Roger DeFrang, vice president of sales for Dickinson Brands/Humphreys Pharmacal, based in East Hampton, Conn., sees the acne category as being among the hottest in HBC, especially for Baby Boomers. “Acne is not just something that teenagers have anymore,” says DeFrang. “Adults have acne issues, too.” Dickinson’s witch hazel products have benefited from the trend since witch hazel is an astringent, and thus part of the skin cleansing process.

Preventative measures
Products designed to prevent or lessen the effects of specific health conditions continue to be a priority for the consumer, according to Nick J. Rini, vice president of global sales for Amerifit Brands, based in Cromwell, Conn. One of Amerifit’s strategies is to expand into categories it feels it can enhance, lead and grow with science-based innovation supported by an aggressive long-term investment.

“We see a greater consumer interest in preventative options in health and wellness,” says Rini. By partnering with retailers, Amerifit co-develops integrated marketing plans. On-shelf consumer education and retailer-specific programs are designed to spur trial.

Amerifit, a wholly owned subsidiary of DSM NV,  recently launched BrainStrong as a “new category” of over-the-counter brain-health supplements. According to the company, the product has been clinically proven to protect the brain against normal cognitive decline in people age 55 and older by restoring DHA omega-3, considered an essential brain nutrient as well as a key nutrient for eye and heart health.

B vitamins have been enjoying tremendous popularity of late, according to Gary Pigott, senior vice president of sales and marketing for Miami Lakes, Fla.-based Mason Vitamins, and he expects the segment to remain hot with Baby Boomers. Much of the credit goes to research that reinforces all of the beneficial claims that have been touted by manufacturers. He points to B-6 as an example. “It’s not just a B vitamin sitting on the shelf,” he says. “Everybody relates to B vitamins mainly for energy, but those who are researching the causes of dementia and Alzheimer’s are noticing that B vitamins are pretty much depleted in patients suffering from these illnesses.”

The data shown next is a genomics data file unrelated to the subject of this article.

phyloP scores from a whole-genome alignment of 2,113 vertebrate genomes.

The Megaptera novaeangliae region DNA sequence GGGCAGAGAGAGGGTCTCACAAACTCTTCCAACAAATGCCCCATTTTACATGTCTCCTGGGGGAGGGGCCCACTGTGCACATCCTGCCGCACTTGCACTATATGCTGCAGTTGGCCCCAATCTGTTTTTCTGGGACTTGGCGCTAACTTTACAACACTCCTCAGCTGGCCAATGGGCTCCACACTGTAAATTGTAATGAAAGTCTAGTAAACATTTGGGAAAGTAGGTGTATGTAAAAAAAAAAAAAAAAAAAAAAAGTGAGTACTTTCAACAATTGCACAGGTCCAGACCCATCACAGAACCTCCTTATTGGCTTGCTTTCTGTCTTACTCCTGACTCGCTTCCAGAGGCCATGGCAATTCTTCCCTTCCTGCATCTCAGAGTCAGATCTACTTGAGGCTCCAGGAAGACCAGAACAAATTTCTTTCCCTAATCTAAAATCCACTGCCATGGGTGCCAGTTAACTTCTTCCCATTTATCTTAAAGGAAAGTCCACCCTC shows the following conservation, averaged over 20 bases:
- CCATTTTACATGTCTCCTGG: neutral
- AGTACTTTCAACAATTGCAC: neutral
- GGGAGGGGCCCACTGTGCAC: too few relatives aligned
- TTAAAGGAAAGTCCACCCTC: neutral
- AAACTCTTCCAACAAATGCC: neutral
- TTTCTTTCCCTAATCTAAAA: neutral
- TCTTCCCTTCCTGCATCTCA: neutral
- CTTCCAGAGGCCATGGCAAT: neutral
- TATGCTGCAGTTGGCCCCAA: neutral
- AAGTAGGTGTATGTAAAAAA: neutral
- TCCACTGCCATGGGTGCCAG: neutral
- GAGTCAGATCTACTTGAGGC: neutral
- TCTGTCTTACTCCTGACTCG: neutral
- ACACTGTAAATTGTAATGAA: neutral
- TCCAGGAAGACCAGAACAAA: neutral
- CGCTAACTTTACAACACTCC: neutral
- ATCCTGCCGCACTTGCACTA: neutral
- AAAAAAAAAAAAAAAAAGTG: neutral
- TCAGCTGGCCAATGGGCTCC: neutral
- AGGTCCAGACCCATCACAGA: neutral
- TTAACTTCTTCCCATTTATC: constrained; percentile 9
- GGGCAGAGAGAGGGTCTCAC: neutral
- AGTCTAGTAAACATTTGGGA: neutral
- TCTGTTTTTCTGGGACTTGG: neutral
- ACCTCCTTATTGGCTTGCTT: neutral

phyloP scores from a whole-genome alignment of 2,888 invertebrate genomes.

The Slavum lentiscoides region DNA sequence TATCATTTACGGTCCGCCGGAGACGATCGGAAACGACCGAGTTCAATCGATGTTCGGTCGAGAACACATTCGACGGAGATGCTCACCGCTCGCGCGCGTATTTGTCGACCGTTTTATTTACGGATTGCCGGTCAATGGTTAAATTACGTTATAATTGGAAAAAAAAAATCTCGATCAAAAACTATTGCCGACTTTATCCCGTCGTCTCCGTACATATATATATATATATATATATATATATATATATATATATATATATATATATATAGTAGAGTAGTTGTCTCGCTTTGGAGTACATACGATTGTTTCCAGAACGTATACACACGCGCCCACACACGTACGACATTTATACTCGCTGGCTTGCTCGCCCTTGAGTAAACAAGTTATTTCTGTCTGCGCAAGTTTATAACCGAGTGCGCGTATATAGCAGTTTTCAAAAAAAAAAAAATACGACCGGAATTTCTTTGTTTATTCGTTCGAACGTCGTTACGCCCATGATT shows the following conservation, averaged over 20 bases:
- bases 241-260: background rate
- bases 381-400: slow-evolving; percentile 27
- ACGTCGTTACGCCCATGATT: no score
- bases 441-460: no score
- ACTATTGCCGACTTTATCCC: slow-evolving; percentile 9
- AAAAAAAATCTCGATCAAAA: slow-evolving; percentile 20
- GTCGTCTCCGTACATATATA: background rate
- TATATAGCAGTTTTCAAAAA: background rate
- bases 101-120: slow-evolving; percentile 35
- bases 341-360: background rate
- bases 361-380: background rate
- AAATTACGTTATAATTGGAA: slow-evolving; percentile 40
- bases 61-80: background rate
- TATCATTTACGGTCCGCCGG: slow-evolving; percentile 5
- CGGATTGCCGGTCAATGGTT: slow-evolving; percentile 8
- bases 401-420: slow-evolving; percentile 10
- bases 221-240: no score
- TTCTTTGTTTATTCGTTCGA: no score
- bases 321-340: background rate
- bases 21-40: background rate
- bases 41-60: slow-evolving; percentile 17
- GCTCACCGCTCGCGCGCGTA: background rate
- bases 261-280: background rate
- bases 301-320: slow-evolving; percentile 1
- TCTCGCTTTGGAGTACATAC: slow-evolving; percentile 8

Sexual health
“One of the hottest HBC categories in grocery is sexual health and wellness,” notes Kate Sollecito, brand manager, sexual health and well-being for Ansell Healthcare, based in Red Bank, N.J. The male condom category has become a catalyst for expansion into adjacent products such personal lubricants-another growing category-and personal body massagers.

As the stigmas surrounding personal-pleasure products are fading, drugstore and mass merchant retailers have embraced this category by adding an entire range of products for overall sexual well being, explains Sollecito. “It is just a matter of time before the grocery stores begin to take advantage of this opportunity, and we have seen many grocery retailers already doing so,” she says.